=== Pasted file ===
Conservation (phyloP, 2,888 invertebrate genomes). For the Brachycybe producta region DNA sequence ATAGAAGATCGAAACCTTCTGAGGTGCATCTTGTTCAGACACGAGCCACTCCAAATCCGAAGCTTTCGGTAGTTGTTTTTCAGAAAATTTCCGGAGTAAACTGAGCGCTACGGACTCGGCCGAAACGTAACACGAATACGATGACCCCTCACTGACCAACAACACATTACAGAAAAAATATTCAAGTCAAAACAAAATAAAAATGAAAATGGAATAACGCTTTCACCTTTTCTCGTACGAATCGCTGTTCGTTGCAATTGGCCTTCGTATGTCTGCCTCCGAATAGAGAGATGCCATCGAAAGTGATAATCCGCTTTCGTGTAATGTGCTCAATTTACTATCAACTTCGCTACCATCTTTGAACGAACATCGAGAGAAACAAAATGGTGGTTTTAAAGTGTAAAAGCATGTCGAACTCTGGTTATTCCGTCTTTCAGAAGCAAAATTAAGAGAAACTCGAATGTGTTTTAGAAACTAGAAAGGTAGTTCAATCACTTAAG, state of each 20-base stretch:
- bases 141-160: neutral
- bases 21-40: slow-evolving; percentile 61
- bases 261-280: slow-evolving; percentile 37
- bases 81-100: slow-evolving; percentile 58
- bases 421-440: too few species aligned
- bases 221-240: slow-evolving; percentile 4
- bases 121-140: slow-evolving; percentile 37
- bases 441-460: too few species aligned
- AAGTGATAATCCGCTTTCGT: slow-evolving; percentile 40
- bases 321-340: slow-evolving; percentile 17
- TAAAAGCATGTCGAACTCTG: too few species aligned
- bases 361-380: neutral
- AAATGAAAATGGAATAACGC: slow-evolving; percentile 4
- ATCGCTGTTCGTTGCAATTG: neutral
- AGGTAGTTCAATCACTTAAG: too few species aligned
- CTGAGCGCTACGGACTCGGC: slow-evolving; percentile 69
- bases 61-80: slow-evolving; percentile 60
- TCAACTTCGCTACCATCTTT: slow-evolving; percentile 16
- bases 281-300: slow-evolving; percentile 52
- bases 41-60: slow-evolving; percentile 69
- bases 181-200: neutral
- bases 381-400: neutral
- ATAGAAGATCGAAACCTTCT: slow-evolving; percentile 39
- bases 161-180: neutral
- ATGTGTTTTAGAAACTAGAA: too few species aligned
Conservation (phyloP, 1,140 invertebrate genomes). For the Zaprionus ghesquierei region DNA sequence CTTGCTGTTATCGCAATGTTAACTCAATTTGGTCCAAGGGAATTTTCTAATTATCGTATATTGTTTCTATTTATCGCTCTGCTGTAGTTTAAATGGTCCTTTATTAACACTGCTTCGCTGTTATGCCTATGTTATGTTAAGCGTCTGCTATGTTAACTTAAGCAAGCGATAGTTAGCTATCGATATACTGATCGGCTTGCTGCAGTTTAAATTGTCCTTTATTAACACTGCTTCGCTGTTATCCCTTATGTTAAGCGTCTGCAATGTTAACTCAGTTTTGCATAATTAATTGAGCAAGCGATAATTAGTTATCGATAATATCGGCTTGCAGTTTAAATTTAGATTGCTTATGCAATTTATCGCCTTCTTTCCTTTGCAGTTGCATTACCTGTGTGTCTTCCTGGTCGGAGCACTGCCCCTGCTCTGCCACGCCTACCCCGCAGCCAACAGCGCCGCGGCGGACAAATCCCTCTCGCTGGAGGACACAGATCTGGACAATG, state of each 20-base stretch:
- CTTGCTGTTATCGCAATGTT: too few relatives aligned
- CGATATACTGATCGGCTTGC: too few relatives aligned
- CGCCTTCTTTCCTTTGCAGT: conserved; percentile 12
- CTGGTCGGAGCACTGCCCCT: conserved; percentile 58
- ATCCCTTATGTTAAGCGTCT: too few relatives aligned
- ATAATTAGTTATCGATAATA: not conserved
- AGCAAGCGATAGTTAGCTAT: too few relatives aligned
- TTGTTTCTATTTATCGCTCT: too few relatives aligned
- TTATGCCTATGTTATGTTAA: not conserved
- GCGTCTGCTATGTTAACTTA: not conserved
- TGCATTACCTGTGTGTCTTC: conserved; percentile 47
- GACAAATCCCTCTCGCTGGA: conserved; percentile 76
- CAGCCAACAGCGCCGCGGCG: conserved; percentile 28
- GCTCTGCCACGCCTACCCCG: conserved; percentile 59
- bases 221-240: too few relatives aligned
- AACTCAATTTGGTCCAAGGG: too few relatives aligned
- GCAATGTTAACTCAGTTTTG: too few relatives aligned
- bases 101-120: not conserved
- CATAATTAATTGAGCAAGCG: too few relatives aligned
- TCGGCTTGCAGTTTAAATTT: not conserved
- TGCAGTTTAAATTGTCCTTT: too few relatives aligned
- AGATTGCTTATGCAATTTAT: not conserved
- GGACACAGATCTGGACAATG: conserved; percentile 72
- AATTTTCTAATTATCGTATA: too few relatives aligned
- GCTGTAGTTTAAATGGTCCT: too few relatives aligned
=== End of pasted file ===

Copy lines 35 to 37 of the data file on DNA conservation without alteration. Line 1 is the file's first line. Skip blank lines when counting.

- TTGTTTCTATTTATCGCTCT: too few relatives aligned
- TTATGCCTATGTTATGTTAA: not conserved
- GCGTCTGCTATGTTAACTTA: not conserved